The Ontario Court of Appeal recently released its decision in John v. Ballingall, et al, 2017 ONCA 579, which confirmed that online versions of newspapers are subject to the protections found in Ontario’s Libel and Slander Act, R.S.O. 1990, c. L.12 (the “Act”).
The Act provides for certain notice and limitation periods, which if not met, may act as a bar for any future defamation actions. Specifically,
- Section 5(1) of the Act provides that no action for libel in a “newspaper” or “broadcast” lies unless the plaintiff has, within six weeks after the alleged libel has come to the plaintiff’s knowledge, given the defendant notice in writing of the specific matter complained of.
- Section 6 of the Act provides that an action for libel in a “newspaper” or “broadcast” shall be commenced within three months after the libel has come to the knowledge of the plaintiff.
In this decision, the plaintiff (a rapper known as Avalanche the Architect) commenced an action for libel against the Toronto Star because of an online article published on the Toronto Star website. The plaintiff had sent a proper notice email to the defendants and issued a Statement of Claim approximately sixteen months after he became aware of the alleged libel. The defendants were successful on a Rule 21 motion to dismiss the action as statute-barred based on the plaintiff’s failure to meet the six week notice requirement and the three month limitation period under the Act.
The plaintiff appealed the motion decision and argued that the online article was not published in a “newspaper” as defined in the Act and therefore the alleged libel was excluded from the notice requirements under the Act. In particular, the plaintiff relied on a literal interpretation of “newspaper” which was defined in the Act as “a paper … printed for distribution to the public and published periodically, or in parts or numbers, at least twelve times a year”.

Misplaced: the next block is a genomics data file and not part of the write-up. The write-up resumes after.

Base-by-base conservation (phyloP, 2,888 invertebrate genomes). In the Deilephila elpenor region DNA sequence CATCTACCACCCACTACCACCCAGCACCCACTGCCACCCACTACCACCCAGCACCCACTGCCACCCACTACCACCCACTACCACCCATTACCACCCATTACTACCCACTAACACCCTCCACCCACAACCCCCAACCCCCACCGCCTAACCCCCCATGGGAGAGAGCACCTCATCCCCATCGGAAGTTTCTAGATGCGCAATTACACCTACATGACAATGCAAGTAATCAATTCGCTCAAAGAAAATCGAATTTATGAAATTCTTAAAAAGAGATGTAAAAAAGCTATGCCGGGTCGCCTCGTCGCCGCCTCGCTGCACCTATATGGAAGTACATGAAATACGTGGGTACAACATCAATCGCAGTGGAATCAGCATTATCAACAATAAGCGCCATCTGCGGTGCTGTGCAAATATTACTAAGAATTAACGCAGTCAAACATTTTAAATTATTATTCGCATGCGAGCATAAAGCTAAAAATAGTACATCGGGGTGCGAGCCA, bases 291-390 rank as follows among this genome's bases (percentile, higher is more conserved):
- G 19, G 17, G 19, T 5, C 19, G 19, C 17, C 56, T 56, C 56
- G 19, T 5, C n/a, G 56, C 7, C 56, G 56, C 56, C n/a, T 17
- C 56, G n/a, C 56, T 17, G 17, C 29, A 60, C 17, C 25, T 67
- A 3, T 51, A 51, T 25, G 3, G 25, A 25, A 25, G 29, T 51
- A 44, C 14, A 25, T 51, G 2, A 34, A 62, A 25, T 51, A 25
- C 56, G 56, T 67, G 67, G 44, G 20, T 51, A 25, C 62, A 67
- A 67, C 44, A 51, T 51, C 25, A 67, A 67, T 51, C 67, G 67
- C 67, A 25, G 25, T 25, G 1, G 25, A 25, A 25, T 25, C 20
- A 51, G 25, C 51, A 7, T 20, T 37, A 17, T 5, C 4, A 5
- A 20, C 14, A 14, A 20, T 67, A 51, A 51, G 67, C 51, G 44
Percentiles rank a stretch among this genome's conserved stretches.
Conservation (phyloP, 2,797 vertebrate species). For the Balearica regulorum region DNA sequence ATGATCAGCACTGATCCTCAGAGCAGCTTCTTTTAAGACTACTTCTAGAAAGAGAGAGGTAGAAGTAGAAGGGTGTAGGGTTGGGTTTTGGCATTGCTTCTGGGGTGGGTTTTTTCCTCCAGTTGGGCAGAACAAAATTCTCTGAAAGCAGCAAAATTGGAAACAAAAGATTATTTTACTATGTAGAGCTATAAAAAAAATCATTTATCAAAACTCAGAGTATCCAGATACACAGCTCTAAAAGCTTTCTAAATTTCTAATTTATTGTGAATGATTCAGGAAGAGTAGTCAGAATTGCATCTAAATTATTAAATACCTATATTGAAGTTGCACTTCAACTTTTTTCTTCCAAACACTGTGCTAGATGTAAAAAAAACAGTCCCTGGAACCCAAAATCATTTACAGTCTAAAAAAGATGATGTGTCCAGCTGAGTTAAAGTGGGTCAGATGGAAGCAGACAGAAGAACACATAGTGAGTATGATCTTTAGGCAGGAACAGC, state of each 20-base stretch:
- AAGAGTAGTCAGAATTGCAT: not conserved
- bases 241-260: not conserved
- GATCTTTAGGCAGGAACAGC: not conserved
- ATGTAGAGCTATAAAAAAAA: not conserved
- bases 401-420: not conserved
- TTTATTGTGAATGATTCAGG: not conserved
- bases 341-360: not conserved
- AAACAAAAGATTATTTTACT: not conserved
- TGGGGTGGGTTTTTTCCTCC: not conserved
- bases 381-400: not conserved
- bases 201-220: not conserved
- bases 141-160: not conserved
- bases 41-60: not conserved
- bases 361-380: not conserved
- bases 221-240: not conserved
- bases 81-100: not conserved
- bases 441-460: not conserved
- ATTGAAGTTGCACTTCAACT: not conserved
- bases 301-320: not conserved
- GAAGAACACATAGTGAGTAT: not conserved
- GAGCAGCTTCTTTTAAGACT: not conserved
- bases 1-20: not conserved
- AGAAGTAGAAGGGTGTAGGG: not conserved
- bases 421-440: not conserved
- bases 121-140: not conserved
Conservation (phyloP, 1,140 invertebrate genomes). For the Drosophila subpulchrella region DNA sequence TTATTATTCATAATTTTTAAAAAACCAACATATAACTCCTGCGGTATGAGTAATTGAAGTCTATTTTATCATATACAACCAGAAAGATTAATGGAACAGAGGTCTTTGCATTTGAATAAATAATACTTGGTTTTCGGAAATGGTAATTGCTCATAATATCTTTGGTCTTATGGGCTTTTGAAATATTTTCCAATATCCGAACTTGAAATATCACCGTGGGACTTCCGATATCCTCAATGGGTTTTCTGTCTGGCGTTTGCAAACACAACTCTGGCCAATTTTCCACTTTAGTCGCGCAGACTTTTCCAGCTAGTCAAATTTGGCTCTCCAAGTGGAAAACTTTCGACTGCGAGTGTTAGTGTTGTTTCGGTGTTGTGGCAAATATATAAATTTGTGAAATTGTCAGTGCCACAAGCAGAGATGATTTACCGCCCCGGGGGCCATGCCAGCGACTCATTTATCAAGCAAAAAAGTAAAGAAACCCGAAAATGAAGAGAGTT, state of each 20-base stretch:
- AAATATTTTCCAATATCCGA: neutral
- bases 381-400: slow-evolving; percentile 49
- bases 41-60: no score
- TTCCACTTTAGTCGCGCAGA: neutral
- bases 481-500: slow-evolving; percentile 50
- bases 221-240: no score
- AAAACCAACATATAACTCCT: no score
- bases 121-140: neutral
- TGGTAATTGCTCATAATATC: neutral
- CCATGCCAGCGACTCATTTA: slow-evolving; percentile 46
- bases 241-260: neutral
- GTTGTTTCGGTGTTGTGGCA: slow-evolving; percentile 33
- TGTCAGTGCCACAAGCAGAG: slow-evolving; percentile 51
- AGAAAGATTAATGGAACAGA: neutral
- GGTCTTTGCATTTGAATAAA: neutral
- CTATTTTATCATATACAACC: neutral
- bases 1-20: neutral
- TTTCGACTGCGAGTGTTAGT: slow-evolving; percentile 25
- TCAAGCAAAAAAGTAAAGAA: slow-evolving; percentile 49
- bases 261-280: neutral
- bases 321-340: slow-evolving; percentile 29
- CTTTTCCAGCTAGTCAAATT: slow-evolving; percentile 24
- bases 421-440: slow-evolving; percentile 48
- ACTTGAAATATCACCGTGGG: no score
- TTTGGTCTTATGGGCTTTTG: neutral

The Court of Appeal disagreed with the plaintiff and applied principles of statutory interpretation to find that the definition of “newspaper” was not restricted to newspapers printed on physical paper. Rather, the definition of “newspaper” under the Act included online versions of newspapers in order to give meaning to the purpose and scheme of the legislation. The Court of Appeal stated the following:
The regime in the [Act] provides timely opportunity for the publisher to address alleged libellous statements with an appropriate response that could be a correction, retraction, or apology. Now that newspapers are published and read online, it would be absurd to provide different regimes for print and online versions.
This decision confirms that there is no distinction between online newspapers and printed newspapers in the eyes of the Act. In addition, it serves as a reminder to litigants and counsel alike that immediate action is required in situations involving allegations of online defamation.